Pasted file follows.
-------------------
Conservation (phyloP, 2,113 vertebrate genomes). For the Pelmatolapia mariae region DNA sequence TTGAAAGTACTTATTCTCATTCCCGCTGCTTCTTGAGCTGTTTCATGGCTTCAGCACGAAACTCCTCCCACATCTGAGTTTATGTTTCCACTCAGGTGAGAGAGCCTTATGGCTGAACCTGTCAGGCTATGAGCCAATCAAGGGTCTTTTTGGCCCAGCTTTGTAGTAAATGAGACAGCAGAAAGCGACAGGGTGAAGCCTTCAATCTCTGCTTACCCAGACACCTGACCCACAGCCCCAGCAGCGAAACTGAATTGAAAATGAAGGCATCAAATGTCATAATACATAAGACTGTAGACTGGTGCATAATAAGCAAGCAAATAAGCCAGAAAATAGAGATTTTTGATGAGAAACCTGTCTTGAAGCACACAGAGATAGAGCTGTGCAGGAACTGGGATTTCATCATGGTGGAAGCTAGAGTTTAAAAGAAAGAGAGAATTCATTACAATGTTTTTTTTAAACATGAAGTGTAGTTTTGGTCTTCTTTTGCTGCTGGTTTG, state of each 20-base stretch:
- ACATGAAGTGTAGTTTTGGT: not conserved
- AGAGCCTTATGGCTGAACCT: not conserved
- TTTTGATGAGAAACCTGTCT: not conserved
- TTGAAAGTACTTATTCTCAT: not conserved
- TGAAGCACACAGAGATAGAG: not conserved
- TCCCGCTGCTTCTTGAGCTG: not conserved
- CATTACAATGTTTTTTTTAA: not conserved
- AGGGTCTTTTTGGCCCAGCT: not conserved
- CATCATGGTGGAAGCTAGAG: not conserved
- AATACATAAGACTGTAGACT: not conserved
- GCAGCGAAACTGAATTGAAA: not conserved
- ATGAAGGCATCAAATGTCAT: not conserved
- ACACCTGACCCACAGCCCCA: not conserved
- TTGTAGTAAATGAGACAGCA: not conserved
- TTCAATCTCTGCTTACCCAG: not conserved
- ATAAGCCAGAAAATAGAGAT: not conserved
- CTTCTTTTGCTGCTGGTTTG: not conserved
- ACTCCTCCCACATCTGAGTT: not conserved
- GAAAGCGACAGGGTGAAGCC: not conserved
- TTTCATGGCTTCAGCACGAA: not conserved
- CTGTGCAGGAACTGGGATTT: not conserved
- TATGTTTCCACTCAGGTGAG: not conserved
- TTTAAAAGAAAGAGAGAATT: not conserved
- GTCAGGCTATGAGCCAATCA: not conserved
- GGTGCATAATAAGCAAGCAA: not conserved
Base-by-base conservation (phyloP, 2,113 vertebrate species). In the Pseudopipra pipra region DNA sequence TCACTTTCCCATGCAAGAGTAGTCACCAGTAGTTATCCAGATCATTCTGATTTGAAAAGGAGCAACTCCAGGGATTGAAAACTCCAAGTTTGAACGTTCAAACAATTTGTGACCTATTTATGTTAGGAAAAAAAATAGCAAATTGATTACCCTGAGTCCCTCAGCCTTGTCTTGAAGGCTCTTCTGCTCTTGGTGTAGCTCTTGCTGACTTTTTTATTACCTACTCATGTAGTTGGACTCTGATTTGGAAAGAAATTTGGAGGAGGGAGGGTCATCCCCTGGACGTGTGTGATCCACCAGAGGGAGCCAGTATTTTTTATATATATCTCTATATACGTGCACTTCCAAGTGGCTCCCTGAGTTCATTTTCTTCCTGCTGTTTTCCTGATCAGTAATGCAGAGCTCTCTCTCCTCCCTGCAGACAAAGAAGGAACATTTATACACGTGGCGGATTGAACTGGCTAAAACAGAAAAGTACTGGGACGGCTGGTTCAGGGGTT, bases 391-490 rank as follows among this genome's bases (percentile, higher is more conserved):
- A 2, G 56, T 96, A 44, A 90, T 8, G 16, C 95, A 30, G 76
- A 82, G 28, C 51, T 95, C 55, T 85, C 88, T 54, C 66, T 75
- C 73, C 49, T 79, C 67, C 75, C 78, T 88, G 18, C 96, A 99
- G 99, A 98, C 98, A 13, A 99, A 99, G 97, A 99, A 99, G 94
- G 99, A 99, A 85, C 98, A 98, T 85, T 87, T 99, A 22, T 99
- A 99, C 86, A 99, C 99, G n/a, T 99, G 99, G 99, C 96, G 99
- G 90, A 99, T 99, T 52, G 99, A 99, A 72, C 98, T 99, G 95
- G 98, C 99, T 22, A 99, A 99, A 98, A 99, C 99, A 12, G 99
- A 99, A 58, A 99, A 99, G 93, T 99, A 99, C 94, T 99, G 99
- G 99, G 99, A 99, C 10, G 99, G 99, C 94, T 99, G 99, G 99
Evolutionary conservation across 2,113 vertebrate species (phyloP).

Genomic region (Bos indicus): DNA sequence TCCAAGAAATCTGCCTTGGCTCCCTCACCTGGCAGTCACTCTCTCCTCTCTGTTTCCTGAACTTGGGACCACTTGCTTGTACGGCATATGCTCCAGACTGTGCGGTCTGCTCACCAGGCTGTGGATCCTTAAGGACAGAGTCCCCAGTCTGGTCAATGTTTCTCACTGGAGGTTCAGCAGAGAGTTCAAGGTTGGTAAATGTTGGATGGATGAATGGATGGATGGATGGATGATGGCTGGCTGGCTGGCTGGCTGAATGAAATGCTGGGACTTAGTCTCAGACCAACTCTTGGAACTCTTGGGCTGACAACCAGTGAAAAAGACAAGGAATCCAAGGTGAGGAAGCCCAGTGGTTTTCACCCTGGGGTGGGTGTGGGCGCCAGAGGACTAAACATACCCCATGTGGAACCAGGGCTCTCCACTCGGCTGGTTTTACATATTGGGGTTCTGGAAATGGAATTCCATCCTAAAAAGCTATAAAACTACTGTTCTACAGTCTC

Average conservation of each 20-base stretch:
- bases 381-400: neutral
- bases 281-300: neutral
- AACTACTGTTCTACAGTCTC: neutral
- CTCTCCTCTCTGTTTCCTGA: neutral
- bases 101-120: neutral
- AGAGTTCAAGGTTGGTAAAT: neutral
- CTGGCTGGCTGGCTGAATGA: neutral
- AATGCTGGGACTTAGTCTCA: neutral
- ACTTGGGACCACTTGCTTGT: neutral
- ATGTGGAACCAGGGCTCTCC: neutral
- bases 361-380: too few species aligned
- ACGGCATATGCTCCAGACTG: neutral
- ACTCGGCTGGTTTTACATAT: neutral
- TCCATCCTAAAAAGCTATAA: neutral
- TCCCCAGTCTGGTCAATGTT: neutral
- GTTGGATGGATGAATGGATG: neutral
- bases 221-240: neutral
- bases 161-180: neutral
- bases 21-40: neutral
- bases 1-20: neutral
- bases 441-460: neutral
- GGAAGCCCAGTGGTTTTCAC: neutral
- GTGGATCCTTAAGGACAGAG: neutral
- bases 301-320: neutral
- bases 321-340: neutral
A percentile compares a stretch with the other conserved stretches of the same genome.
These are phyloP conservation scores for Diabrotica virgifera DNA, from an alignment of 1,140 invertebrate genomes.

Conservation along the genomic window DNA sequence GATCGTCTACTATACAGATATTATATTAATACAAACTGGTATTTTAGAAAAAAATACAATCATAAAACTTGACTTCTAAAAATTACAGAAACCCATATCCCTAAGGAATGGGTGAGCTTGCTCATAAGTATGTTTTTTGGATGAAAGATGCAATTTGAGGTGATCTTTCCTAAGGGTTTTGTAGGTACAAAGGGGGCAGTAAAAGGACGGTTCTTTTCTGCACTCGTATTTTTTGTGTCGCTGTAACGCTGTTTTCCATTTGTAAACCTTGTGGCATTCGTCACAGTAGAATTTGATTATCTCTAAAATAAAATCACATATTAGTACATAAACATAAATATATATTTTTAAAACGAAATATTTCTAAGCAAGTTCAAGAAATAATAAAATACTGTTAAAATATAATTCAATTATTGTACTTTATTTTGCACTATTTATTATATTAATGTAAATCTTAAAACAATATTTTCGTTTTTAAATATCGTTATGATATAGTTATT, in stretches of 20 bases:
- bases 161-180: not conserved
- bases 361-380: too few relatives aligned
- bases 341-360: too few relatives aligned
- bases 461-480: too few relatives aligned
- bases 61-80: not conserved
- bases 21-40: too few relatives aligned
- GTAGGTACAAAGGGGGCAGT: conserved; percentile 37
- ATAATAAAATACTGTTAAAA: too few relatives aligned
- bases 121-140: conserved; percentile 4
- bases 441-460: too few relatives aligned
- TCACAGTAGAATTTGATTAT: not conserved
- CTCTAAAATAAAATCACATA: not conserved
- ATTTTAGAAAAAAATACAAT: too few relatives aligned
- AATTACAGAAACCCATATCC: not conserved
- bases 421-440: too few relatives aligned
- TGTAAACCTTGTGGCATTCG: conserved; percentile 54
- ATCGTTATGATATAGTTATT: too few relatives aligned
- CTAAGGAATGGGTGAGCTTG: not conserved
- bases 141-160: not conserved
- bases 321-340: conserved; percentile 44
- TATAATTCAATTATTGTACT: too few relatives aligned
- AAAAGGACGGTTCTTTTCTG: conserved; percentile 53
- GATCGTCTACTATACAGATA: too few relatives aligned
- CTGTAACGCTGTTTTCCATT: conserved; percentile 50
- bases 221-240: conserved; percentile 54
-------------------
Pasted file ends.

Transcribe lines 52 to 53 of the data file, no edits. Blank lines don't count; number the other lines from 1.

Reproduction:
- ACGGCATATGCTCCAGACTG: neutral
- ACTCGGCTGGTTTTACATAT: neutral